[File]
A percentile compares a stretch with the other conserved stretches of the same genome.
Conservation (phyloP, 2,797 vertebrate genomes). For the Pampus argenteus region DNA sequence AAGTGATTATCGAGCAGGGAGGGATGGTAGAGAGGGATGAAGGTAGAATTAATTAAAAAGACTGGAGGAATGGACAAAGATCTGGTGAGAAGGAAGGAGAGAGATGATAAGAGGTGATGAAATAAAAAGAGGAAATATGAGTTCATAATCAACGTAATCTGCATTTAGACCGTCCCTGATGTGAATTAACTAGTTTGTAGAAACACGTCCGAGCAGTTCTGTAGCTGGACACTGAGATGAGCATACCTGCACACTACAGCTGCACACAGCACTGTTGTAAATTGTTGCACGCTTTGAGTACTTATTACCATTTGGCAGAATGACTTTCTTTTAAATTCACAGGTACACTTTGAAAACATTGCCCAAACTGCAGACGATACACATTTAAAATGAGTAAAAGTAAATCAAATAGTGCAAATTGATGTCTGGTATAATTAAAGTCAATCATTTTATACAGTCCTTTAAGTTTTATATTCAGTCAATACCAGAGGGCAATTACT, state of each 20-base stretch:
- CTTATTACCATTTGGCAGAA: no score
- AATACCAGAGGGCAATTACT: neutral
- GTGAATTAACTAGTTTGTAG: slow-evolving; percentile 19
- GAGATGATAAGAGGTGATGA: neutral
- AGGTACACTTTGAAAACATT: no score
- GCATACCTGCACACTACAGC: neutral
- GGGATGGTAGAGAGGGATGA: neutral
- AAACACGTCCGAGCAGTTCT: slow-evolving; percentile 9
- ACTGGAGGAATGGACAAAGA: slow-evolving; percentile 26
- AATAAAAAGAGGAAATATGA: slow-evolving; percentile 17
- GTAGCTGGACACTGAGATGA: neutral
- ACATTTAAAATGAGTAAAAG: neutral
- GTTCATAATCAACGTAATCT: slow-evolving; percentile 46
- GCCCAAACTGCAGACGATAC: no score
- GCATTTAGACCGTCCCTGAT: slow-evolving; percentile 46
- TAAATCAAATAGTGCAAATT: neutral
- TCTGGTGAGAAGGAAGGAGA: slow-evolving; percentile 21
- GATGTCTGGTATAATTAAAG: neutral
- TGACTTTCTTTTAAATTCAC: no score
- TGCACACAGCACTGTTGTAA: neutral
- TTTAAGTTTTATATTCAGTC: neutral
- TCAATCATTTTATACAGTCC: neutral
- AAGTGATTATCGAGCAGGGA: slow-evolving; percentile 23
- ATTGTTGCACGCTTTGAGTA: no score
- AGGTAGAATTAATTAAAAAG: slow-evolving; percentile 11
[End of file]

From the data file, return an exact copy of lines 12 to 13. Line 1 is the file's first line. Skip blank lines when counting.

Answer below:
- AATAAAAAGAGGAAATATGA: slow-evolving; percentile 17
- GTAGCTGGACACTGAGATGA: neutral